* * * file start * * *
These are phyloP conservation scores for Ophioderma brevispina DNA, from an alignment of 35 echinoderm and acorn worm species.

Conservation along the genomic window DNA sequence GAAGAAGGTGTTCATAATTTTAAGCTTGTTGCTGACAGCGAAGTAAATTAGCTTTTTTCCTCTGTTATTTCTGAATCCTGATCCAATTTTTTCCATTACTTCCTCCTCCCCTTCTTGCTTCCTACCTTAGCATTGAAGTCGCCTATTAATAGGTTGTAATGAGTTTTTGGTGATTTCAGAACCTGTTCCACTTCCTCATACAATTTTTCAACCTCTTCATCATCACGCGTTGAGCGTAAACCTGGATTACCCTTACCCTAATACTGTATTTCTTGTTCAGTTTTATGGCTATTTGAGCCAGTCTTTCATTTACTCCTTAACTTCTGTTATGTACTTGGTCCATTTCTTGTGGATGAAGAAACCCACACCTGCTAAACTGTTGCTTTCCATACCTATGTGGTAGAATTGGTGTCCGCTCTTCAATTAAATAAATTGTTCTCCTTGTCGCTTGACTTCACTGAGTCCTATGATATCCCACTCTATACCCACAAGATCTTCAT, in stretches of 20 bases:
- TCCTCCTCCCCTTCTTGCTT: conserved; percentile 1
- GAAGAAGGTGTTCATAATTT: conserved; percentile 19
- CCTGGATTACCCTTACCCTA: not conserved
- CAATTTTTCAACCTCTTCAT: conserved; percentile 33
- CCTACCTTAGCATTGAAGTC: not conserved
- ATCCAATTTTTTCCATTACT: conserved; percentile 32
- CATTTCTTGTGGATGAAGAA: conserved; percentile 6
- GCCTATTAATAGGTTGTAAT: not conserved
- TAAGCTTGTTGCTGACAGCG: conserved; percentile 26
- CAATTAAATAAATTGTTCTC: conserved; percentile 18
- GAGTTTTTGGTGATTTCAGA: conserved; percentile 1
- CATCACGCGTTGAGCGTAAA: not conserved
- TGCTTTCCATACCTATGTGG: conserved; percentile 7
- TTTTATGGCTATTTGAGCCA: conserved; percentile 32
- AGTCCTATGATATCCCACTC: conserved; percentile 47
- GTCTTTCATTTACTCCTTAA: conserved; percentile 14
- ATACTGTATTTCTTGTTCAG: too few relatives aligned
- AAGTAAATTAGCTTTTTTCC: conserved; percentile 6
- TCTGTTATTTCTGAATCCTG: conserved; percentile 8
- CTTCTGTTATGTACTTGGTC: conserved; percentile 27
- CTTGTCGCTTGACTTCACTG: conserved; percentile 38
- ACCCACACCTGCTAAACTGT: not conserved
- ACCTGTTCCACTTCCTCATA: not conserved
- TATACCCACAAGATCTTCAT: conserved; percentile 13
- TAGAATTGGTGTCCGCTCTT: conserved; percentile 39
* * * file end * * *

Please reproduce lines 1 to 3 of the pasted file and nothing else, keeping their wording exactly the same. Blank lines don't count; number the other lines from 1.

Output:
These are phyloP conservation scores for Ophioderma brevispina DNA, from an alignment of 35 echinoderm and acorn worm species.

Conservation along the genomic window DNA sequence GAAGAAGGTGTTCATAATTTTAAGCTTGTTGCTGACAGCGAAGTAAATTAGCTTTTTTCCTCTGTTATTTCTGAATCCTGATCCAATTTTTTCCATTACTTCCTCCTCCCCTTCTTGCTTCCTACCTTAGCATTGAAGTCGCCTATTAATAGGTTGTAATGAGTTTTTGGTGATTTCAGAACCTGTTCCACTTCCTCATACAATTTTTCAACCTCTTCATCATCACGCGTTGAGCGTAAACCTGGATTACCCTTACCCTAATACTGTATTTCTTGTTCAGTTTTATGGCTATTTGAGCCAGTCTTTCATTTACTCCTTAACTTCTGTTATGTACTTGGTCCATTTCTTGTGGATGAAGAAACCCACACCTGCTAAACTGTTGCTTTCCATACCTATGTGGTAGAATTGGTGTCCGCTCTTCAATTAAATAAATTGTTCTCCTTGTCGCTTGACTTCACTGAGTCCTATGATATCCCACTCTATACCCACAAGATCTTCAT, in stretches of 20 bases:
- TCCTCCTCCCCTTCTTGCTT: conserved; percentile 1